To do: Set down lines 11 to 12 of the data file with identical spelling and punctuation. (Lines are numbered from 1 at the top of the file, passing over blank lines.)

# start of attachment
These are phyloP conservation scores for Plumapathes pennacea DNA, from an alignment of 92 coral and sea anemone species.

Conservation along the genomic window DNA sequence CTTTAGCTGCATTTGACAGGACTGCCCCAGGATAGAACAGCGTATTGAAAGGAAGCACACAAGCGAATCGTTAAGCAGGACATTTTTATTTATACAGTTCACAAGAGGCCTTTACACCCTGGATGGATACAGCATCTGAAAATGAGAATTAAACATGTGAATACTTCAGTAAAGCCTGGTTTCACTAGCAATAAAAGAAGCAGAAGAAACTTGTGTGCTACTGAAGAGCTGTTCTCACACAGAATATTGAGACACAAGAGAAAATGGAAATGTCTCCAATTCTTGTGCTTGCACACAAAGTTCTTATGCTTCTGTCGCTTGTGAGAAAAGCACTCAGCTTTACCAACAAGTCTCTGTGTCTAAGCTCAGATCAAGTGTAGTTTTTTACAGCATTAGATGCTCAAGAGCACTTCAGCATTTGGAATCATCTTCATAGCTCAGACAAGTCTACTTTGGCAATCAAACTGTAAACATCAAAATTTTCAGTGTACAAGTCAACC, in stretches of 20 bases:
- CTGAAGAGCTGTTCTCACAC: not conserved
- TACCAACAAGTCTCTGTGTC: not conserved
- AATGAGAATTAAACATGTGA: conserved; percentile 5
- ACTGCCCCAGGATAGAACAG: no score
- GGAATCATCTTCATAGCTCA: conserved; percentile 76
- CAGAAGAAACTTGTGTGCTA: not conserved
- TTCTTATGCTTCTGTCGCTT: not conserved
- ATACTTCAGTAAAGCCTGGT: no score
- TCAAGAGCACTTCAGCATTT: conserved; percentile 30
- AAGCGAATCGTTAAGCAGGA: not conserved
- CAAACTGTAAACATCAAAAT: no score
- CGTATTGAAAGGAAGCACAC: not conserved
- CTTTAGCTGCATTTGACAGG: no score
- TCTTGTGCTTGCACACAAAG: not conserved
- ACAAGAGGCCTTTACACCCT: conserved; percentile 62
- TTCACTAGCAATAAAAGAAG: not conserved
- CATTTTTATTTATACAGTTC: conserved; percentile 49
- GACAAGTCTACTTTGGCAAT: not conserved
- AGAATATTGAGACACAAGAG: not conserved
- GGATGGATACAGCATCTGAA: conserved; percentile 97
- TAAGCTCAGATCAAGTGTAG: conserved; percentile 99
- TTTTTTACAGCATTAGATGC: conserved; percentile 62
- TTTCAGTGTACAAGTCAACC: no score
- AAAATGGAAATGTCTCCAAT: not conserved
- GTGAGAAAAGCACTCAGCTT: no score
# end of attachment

- TCAAGAGCACTTCAGCATTT: conserved; percentile 30
- AAGCGAATCGTTAAGCAGGA: not conserved